The Supreme Court ruled on Monday that the Sixth Amendment requires juries to reach unanimous verdicts when they find defendants guilty of serious crimes. This may come as a surprise to many Americans, who likely assumed after watching films like Twelve Angry Men that there was no alternative. Monday’s ruling takes aim at less well-known practices in Louisiana and Oregon, where defendants have been found guilty even if one or two jurors harbor doubts.
To reach the decision, the court overturned Apodaca v. Oregon, a 1972 Supreme Court decision that had allowed these states’ systems. “There can be no question either that the Sixth Amendment’s unanimity requirement applies to state and federal criminal trials equally,” Justice Neil Gorsuch wrote for the majority. “This Court has long explained that the Sixth Amendment right to a jury trial is ‘fundamental to the American scheme of justice’ and incorporated against the States under the Fourteenth Amendment.”
Indeed, even the three dissenting justices didn’t seem to disagree about the Sixth Amendment interpretation. “No Member of the Court contends that the result in Apodaca is correct,” Justice Brett Kavanaugh wrote in a concurring opinion. “But the Members of the Court vehemently disagree about whether to overrule Apodaca.” So instead of lengthy discussions on James Madison and Lord Blackstone, the justices instead outlined how and when they should rewrite American constitutional law. With a resurgent conservative bloc now on the court, that question is more weighty than ever.
The case itself, Ramos v. Louisiana, revolved around Evangelisto Ramos, a Louisiana man who was convicted of fatally stabbing a woman he knew in 2015. Two jurors voted against his conviction after the trial because prosecutors had not, in their estimation, proved it beyond a reasonable doubt. Prosecutors furnished no murder weapon, no eyewitnesses, and only a circumstantial case against Ramos himself from the physical evidence at the crime scene. Because Louisiana allowed non-unanimous jury verdicts at the time, Ramos was still convicted and eventually sentenced to a life sentence without the possibility of parole.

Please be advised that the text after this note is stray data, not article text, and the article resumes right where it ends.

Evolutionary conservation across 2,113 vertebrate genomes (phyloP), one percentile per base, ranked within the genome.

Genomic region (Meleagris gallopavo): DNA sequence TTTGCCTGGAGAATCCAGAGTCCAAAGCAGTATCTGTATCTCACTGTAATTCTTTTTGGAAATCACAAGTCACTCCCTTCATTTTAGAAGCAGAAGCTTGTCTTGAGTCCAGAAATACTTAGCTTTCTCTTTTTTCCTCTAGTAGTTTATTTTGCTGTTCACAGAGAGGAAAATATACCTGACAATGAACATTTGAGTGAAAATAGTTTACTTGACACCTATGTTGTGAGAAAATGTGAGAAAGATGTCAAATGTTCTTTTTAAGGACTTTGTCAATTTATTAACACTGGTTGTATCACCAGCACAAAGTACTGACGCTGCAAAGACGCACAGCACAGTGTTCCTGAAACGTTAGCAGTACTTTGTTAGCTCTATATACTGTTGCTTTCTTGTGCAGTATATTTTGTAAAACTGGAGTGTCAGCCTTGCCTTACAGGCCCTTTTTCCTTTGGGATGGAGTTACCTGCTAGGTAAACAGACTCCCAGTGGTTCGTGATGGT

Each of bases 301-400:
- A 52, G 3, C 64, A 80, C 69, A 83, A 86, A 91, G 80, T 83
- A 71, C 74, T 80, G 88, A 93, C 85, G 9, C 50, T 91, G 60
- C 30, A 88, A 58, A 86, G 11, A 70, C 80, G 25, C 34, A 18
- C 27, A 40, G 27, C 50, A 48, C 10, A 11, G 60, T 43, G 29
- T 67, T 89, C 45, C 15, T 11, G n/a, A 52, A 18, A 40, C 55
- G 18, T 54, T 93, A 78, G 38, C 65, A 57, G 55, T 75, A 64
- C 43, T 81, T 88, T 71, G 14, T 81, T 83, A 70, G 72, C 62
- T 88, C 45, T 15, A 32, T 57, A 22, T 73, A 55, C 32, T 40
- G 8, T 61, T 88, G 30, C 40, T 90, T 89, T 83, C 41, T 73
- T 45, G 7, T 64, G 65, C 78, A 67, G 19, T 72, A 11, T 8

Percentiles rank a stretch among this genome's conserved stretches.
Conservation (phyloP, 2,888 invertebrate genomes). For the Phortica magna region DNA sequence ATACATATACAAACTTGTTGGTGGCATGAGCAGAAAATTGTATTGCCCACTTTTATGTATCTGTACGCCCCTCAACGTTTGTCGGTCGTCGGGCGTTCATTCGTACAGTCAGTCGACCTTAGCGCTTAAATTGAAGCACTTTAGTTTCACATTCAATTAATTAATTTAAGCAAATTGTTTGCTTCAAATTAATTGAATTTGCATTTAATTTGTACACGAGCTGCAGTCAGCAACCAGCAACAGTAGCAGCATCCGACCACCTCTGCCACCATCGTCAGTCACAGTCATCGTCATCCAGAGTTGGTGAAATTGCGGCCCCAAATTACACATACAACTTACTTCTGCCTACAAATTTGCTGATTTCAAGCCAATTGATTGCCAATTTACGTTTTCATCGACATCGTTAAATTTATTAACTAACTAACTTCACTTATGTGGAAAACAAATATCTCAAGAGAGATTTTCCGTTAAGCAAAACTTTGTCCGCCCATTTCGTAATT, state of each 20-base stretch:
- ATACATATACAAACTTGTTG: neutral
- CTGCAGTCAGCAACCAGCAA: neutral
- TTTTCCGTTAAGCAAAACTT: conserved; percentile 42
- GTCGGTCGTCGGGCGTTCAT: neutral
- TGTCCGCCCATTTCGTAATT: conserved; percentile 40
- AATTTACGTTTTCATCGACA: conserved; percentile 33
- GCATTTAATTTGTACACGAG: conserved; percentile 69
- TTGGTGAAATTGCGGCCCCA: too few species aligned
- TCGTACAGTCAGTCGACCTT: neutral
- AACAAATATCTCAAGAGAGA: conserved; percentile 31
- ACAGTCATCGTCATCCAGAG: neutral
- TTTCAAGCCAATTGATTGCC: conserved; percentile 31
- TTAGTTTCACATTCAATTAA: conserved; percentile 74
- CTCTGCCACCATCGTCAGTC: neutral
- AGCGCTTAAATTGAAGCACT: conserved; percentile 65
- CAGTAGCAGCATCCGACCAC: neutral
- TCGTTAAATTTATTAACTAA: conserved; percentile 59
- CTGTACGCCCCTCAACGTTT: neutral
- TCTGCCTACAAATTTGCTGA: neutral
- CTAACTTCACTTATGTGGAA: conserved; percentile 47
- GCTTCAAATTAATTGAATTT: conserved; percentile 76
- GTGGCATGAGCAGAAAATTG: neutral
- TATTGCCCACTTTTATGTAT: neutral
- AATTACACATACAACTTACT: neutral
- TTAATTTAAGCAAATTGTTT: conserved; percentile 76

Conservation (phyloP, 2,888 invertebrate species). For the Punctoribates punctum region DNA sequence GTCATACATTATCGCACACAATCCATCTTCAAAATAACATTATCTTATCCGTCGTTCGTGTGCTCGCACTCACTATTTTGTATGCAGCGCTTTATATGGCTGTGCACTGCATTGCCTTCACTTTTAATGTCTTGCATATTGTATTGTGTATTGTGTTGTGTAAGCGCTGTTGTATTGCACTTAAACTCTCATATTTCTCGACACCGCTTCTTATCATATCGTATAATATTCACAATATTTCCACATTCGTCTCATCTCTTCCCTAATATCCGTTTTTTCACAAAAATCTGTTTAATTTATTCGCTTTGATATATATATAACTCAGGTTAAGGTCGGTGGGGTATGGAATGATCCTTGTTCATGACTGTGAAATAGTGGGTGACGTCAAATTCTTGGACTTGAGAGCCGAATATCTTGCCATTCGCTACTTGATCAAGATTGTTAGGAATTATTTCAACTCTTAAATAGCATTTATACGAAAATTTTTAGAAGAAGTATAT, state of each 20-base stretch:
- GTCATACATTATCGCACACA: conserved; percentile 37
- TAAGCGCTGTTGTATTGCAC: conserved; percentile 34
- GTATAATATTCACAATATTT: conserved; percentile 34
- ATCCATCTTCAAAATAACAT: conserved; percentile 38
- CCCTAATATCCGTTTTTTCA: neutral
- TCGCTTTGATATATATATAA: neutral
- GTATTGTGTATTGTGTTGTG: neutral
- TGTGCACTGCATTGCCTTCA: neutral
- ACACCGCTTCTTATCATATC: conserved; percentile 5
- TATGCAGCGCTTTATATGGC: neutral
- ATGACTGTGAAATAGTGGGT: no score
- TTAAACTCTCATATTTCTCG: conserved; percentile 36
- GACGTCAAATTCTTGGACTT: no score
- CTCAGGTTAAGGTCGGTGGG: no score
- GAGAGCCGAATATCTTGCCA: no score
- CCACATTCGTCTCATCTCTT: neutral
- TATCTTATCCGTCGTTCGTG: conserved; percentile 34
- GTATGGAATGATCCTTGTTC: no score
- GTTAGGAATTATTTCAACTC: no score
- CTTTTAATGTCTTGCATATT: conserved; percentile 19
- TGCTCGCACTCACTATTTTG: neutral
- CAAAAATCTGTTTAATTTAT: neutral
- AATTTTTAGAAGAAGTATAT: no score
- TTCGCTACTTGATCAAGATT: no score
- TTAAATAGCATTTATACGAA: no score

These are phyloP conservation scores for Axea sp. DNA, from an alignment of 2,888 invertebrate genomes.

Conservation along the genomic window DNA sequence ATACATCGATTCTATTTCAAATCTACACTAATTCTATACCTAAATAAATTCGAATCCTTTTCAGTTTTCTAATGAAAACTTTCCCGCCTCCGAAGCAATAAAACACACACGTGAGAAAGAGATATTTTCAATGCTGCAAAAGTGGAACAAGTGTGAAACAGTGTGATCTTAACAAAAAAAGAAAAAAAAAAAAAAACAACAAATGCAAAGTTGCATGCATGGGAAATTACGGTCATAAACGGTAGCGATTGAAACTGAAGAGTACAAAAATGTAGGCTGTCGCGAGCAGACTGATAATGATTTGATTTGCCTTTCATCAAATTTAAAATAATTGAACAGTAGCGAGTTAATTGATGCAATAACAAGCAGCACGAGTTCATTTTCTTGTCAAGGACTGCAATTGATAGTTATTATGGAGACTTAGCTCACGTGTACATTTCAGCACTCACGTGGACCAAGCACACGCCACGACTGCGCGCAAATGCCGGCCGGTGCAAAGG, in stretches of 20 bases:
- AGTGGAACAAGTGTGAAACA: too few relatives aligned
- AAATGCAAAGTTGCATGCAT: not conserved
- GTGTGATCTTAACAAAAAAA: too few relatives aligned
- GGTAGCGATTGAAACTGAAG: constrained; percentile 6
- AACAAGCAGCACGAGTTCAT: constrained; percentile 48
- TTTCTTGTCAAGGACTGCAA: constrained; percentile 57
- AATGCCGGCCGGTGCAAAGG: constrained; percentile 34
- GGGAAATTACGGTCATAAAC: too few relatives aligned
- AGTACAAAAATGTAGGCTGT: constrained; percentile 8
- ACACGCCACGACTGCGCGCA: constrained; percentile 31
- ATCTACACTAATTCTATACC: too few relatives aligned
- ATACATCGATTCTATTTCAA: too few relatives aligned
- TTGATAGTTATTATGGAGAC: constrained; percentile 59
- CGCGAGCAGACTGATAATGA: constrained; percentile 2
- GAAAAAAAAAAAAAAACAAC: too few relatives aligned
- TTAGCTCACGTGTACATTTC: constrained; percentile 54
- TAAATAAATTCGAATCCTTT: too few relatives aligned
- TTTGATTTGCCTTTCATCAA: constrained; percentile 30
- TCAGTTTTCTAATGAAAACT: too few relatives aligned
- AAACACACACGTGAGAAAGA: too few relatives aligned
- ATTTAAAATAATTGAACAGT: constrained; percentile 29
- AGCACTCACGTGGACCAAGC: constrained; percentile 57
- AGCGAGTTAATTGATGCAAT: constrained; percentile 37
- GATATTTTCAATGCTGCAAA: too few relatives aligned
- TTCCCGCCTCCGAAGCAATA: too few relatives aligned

Unanimous jury verdicts are the norm in the Anglo-American legal tradition, and any deviations from them are a bewildering exception. So why did these two states choose a different path? Louisiana first incorporated the practice into its state constitution at a 1898 constitutional convention. “According to one committee chairman, the avowed purpose of that convention was to ‘establish the supremacy of the white race,’” Gorsuch wrote, “and the resulting document included many of the trappings of the Jim Crow era: a poll tax, a combined literacy and property ownership test, and a grandfather clause that in practice exempted white residents from the most onerous of these requirements.” Gorsuch noted that Oregon’s provision could be “similarly traced” to the rise of the Ku Klux Klan and fears of immigrant influence in the criminal-justice process in the 1920s and 1930s.